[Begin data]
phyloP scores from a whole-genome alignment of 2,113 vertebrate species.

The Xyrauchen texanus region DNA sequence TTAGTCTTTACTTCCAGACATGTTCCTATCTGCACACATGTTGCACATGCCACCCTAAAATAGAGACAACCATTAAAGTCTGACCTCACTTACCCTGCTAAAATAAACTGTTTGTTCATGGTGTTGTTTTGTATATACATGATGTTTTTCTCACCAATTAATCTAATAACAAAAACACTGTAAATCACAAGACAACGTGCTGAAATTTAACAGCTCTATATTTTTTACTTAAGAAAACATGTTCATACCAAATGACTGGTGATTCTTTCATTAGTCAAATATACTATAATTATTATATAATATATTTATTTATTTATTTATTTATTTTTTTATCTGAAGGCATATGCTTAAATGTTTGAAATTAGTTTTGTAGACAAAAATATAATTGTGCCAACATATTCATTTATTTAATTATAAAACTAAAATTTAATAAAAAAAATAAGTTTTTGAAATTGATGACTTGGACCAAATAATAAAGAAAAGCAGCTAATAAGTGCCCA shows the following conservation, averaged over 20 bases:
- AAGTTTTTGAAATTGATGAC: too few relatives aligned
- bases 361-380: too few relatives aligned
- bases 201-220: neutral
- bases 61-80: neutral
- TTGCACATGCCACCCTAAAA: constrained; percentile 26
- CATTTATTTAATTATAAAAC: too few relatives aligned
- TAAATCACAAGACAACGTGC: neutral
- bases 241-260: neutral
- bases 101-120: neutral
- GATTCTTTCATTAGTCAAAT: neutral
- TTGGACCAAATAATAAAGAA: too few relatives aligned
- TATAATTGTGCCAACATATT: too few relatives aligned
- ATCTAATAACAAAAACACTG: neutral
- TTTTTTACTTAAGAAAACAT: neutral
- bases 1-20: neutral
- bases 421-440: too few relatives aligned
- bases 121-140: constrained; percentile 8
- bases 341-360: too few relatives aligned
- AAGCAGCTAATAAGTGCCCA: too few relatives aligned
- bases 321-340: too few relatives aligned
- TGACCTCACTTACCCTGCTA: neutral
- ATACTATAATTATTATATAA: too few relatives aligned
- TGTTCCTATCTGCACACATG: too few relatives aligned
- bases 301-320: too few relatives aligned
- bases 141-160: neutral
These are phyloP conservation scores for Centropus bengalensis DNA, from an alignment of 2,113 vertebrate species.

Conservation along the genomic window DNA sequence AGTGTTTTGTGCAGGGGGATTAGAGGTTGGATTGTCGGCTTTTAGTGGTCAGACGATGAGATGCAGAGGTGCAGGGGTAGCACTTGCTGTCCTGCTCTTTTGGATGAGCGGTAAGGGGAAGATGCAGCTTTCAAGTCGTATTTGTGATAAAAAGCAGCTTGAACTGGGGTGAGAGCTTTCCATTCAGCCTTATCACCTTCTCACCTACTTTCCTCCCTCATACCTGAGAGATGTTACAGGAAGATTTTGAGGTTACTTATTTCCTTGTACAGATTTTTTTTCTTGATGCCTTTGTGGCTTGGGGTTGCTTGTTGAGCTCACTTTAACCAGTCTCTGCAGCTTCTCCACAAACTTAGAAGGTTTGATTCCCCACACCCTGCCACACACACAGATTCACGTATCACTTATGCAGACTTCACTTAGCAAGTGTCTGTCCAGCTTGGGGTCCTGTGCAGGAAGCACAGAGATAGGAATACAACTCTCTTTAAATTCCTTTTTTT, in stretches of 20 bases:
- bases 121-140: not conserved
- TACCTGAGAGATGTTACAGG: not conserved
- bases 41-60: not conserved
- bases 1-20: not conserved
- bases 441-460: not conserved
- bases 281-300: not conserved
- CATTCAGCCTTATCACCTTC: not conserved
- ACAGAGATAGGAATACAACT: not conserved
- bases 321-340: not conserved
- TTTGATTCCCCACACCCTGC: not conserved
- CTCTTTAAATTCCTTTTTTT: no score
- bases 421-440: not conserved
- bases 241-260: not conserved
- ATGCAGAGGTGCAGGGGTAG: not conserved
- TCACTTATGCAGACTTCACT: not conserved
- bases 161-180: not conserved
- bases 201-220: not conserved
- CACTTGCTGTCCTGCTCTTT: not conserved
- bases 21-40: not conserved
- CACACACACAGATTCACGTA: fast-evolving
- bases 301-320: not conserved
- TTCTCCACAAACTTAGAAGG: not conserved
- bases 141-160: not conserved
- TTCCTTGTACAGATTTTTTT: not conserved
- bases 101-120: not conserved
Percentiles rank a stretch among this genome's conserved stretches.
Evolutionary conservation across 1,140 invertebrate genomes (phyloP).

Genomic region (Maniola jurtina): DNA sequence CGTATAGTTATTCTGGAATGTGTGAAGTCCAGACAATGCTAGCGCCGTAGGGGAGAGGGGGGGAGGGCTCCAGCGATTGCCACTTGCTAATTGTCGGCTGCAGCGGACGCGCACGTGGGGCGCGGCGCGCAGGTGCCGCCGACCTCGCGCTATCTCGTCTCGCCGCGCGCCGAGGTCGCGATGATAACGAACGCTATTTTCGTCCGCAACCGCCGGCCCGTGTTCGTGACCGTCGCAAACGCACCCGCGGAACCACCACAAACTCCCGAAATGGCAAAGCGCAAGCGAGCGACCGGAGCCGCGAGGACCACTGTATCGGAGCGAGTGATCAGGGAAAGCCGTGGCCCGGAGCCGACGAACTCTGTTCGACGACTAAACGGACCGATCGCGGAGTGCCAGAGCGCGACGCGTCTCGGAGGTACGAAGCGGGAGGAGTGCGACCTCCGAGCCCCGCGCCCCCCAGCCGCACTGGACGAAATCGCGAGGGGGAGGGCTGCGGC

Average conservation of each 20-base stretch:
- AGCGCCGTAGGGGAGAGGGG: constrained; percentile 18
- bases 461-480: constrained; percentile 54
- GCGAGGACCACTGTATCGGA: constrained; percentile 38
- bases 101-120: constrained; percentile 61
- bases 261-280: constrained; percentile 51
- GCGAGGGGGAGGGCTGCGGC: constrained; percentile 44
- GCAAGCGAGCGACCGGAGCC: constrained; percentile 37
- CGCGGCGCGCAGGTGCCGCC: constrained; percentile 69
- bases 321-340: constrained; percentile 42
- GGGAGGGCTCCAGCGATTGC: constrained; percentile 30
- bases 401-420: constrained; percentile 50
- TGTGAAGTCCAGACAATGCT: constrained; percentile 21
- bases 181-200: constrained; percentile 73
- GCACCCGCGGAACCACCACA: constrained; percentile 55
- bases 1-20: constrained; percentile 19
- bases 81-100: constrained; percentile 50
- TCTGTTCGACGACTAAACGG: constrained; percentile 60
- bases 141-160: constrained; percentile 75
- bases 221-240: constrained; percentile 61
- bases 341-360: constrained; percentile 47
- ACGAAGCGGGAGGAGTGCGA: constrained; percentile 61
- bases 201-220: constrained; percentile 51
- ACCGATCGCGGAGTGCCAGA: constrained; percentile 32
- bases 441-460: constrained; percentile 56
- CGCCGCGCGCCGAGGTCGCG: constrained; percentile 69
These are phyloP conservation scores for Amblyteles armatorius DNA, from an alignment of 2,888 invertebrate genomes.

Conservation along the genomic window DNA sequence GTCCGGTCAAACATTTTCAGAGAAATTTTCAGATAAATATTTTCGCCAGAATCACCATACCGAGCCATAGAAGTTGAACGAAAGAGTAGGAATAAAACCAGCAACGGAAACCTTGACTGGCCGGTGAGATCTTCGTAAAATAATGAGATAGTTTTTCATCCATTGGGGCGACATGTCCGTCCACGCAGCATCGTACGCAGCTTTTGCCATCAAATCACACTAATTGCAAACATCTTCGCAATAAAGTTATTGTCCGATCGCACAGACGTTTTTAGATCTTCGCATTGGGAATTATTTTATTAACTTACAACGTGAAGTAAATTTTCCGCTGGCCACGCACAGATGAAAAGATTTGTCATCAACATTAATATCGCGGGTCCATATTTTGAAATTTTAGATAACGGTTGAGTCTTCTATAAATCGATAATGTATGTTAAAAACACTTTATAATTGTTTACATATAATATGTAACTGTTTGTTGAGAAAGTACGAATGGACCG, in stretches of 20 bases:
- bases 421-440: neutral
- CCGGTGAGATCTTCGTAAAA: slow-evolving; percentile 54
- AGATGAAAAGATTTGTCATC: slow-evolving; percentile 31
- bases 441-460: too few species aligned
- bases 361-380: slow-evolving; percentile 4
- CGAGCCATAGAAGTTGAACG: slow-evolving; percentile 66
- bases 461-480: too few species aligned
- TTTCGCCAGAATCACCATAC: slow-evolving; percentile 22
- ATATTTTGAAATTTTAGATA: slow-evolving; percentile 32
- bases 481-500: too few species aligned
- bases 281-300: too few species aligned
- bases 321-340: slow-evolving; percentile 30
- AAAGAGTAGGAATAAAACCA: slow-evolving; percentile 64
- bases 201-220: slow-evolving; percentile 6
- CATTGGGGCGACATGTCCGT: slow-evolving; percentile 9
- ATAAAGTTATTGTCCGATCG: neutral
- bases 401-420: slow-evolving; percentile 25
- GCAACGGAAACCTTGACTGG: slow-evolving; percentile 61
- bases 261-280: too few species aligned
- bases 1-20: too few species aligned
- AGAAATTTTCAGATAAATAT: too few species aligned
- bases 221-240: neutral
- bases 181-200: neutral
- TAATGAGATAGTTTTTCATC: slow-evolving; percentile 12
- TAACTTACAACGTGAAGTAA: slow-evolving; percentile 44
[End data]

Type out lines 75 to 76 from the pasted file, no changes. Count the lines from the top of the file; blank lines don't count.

- TCTGTTCGACGACTAAACGG: constrained; percentile 60
- bases 141-160: constrained; percentile 75